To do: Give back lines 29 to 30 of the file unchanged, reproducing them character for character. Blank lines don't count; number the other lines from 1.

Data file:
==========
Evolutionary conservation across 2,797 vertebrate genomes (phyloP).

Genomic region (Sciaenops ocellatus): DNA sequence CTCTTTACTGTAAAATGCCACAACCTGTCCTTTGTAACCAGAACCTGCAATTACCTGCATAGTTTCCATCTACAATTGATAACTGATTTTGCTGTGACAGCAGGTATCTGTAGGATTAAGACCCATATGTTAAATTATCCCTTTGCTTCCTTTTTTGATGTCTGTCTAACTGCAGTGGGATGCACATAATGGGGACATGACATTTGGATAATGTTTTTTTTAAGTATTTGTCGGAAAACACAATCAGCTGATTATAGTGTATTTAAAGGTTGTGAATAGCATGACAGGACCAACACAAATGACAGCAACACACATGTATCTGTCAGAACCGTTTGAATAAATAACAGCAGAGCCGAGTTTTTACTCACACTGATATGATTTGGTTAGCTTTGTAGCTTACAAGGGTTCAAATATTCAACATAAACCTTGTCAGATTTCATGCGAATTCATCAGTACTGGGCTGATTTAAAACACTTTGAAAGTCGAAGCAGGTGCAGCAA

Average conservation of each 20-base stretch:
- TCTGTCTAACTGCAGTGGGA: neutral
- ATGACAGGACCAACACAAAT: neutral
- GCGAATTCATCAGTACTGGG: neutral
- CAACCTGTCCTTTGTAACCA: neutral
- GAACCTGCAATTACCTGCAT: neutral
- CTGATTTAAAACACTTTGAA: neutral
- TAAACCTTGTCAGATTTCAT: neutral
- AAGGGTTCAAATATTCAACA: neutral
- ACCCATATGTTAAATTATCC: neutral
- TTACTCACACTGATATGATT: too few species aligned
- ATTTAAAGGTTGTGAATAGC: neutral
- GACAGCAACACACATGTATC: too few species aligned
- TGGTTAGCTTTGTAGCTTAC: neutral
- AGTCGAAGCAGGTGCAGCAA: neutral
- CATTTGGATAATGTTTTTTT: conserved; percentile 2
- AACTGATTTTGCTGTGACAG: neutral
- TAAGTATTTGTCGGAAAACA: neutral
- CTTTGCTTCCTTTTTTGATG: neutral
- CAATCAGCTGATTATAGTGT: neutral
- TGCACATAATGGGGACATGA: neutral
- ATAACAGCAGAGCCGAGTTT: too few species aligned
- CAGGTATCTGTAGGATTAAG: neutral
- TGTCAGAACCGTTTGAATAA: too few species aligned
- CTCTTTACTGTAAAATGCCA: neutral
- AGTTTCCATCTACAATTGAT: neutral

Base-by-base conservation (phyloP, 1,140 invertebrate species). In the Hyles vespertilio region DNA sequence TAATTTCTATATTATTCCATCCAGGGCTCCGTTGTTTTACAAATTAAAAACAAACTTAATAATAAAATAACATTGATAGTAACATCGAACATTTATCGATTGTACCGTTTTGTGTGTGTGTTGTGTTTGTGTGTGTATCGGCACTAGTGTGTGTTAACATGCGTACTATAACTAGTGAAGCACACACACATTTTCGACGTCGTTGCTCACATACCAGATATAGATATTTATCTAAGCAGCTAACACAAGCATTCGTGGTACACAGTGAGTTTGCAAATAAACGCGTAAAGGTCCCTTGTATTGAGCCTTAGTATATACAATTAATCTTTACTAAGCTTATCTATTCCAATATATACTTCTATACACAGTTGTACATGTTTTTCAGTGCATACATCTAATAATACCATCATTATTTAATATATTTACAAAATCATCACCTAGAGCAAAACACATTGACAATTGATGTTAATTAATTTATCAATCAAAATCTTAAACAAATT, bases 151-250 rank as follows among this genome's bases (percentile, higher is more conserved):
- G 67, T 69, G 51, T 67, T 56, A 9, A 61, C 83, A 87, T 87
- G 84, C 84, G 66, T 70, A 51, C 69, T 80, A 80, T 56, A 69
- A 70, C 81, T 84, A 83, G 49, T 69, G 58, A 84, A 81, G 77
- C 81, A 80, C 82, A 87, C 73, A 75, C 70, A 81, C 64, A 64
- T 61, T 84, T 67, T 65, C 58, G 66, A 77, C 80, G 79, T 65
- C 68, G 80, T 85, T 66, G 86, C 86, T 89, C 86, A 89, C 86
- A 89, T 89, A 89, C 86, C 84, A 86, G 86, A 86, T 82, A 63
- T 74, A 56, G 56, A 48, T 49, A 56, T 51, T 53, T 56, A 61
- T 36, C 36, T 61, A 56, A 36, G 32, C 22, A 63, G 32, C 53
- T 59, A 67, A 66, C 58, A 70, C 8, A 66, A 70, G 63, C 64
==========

Base-by-base conservation (phyloP, 1,140 invertebrate species). In the Hyles vespertilio region DNA sequence TAATTTCTATATTATTCCATCCAGGGCTCCGTTGTTTTACAAATTAAAAACAAACTTAATAATAAAATAACATTGATAGTAACATCGAACATTTATCGATTGTACCGTTTTGTGTGTGTGTTGTGTTTGTGTGTGTATCGGCACTAGTGTGTGTTAACATGCGTACTATAACTAGTGAAGCACACACACATTTTCGACGTCGTTGCTCACATACCAGATATAGATATTTATCTAAGCAGCTAACACAAGCATTCGTGGTACACAGTGAGTTTGCAAATAAACGCGTAAAGGTCCCTTGTATTGAGCCTTAGTATATACAATTAATCTTTACTAAGCTTATCTATTCCAATATATACTTCTATACACAGTTGTACATGTTTTTCAGTGCATACATCTAATAATACCATCATTATTTAATATATTTACAAAATCATCACCTAGAGCAAAACACATTGACAATTGATGTTAATTAATTTATCAATCAAAATCTTAAACAAATT, bases 151-250 rank as follows among this genome's bases (percentile, higher is more conserved):
- G 67, T 69, G 51, T 67, T 56, A 9, A 61, C 83, A 87, T 87